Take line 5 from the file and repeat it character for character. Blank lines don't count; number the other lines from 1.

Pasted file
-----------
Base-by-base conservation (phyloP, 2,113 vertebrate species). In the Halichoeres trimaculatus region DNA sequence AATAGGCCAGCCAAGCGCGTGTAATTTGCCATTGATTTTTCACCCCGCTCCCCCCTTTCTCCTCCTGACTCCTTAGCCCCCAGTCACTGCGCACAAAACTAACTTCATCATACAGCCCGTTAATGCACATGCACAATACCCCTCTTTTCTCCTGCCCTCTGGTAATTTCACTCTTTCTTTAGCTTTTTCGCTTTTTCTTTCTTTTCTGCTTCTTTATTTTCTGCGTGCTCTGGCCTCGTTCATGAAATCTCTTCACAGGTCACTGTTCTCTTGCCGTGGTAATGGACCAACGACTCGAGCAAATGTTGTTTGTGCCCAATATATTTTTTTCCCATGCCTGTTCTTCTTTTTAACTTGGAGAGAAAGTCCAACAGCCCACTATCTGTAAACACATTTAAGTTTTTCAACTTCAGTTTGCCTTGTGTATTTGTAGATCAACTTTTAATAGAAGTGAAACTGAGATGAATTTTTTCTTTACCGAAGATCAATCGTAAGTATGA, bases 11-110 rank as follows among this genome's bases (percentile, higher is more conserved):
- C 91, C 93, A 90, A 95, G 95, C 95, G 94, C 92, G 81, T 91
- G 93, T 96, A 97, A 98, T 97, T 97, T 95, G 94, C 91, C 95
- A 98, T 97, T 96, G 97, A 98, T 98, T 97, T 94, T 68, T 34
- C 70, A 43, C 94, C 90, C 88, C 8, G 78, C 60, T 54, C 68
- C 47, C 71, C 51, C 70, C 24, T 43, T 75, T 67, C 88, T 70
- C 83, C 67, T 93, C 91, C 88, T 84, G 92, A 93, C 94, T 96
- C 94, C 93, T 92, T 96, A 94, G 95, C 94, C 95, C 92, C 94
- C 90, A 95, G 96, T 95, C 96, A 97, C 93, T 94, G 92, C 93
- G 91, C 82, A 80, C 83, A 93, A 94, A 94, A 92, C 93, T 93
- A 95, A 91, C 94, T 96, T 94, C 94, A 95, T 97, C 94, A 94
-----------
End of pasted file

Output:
- C 70, A 43, C 94, C 90, C 88, C 8, G 78, C 60, T 54, C 68